In The Great North Korean Famine: Famine, Politics, and Foreign Policy, Andrew S. Natsios (American Foreign Policy and the Four Horsemen of the Apocalypse) sneaks past the physical and media barricades the North Korean dictatorship hides behind to explore the tragic events that killed approximately three million people between 1994 and 1999. As a senior administrator of an NGO, Natsios spearheaded an international humanitarian effort to stem the famine's spread but was met with ignorance and indifference by many governments and organizations. Culling information from the testimonies of refugees, from his experiences with North Korean and Western officials, and from his considerable grasp of the interplay between the realms of international relief and foreign policy, Natsios delivers a portrait of an unfeeling North Korean government and the politics of humanitarian aid. (United States Institute of Peace [800-868-8064], $42.50 252p ISBN 1-929223-34-X; $19.95 paper -33-1)

The latest installment in Cassell's History of Warfare series is Lawrence Freedman's The Cold War, a highly readable and heavily illustrated text designed to gratify the war buff, the high school history student and almost everyone in between. Political cartoons, maps, diagrams and plentiful black-and-white and color photos are interspersed in chapters that consider the Cold War from its origins in the difficult post—WWII negotiations to the 1989 breach of the Berlin Wall heralding its demise. Military historian John Keegan, the general editor of the series, has already put out more than a dozen titles (The Napoleonic Wars; Wars of Empire; etc.) and promises over half a dozen more. (Cassell [Sterling, dist.], $29.95 224p ISBN 0-304-35290-X)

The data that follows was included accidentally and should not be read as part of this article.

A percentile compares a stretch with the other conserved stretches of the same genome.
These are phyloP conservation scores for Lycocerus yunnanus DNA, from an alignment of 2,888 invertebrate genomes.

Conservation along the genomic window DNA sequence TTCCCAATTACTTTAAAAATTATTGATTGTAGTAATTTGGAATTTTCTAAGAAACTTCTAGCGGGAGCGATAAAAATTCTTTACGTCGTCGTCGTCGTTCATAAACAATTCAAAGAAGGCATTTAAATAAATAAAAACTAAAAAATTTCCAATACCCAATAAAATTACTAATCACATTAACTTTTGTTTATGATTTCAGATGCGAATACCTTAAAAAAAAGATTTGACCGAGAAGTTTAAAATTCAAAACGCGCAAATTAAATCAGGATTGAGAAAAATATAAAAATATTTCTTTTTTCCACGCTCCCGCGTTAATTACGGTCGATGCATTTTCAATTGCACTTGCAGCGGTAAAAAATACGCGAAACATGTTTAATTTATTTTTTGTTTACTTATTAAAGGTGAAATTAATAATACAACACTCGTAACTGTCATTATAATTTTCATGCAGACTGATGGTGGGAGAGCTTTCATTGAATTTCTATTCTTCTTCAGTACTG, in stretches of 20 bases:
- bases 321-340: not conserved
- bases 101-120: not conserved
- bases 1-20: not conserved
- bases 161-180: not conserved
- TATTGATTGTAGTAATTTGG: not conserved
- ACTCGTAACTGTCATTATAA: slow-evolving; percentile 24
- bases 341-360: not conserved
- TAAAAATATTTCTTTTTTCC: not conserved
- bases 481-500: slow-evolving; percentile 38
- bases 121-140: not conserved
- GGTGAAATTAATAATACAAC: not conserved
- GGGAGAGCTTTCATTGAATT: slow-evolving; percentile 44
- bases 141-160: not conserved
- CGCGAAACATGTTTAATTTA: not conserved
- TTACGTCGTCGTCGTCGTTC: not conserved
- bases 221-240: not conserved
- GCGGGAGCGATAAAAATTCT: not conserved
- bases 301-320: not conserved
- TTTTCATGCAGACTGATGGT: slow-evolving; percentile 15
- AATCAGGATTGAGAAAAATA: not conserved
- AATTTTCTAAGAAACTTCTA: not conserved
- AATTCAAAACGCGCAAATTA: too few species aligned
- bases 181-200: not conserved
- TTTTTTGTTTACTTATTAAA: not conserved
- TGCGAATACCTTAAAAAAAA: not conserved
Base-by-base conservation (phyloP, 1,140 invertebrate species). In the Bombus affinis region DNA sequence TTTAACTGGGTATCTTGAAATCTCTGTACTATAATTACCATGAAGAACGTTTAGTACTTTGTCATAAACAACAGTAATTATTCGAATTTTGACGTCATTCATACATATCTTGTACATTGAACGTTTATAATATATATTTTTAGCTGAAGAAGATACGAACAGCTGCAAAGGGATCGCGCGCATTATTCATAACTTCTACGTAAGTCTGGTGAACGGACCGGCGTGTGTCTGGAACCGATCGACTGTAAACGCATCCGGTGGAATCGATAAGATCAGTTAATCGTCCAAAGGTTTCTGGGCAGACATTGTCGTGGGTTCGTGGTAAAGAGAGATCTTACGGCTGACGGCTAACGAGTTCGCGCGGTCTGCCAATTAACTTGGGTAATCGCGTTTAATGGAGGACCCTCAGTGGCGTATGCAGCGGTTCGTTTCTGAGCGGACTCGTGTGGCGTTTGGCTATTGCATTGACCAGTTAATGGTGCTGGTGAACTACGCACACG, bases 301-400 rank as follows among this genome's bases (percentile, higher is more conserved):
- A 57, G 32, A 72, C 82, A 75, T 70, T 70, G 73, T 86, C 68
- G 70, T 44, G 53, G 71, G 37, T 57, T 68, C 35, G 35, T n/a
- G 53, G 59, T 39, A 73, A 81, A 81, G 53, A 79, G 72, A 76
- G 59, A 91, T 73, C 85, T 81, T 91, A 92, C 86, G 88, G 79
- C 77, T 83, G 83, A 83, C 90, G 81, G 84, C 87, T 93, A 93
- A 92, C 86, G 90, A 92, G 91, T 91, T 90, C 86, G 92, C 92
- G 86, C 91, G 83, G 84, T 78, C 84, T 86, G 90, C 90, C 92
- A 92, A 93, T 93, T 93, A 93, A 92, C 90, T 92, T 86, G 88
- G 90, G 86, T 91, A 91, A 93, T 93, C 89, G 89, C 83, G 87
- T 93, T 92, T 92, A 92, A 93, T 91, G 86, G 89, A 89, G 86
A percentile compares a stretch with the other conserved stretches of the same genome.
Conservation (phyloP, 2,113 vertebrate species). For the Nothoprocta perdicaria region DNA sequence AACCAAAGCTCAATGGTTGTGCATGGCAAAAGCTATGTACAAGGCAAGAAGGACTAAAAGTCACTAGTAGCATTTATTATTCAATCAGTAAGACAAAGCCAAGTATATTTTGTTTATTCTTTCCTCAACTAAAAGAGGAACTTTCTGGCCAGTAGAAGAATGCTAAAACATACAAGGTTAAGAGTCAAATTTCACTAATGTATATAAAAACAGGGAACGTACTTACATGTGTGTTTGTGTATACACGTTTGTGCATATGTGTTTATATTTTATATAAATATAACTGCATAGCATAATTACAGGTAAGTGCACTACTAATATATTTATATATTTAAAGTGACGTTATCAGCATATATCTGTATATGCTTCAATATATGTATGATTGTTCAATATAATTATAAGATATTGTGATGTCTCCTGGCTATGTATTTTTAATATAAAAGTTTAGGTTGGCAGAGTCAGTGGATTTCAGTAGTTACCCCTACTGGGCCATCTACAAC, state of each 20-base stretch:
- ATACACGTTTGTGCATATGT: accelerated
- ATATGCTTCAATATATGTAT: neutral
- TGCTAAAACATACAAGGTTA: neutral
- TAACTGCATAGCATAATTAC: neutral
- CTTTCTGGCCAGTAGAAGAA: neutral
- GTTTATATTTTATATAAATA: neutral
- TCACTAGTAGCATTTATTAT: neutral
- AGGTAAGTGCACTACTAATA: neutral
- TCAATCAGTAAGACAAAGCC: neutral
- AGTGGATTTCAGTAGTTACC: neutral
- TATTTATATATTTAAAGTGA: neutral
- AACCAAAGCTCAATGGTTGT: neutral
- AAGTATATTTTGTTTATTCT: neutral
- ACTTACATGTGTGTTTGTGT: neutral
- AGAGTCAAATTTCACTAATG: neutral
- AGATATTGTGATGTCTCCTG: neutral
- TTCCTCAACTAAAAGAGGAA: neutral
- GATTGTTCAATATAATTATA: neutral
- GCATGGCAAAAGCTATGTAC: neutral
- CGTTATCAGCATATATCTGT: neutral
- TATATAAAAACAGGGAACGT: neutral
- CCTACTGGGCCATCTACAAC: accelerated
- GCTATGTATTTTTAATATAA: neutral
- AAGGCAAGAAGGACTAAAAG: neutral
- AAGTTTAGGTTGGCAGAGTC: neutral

December Publications

Monique Greenwood runs a bed and breakfast, owns a restaurant and a coffee shop and is editor-in-chief of Essence. In Having What Matters: The Black Woman's Guide to Creating the Life You Really Want, the superwoman offers feel-good advice for "sistahs." Readers will feel compelled to listen to her; after all, she started at "ground zero" and worked her way up to the top. She tells how she did it and adapts her story to a self-help format in nine chapters, among them "A Great Career," "Financial Freedom," "A Sexy Soul Mate" and "Leaving the World a Better Place." (Morrow, $25 256p ISBN 0-688-17509-0)

Inspirational in its own way, Ali: The Movie and the Man is the official companion to the film starring Will Smith as Muhammad Ali. The book features an introduction by director Michael Mann and writings about Ali by Norman Mailer, George Plimpton, David Remnick and others, along with movie stills and archival photos of the smug, playful and energetic fighter and performer. Readers, filmgoers and boxing fans will appreciate this volume, which is not only an homage to the man whose famous phrase "I am the greatest!" still rings true, but also a tribute to Mann's film. (Newmarket, $22.95 176p ISBN 1-55704-510-0)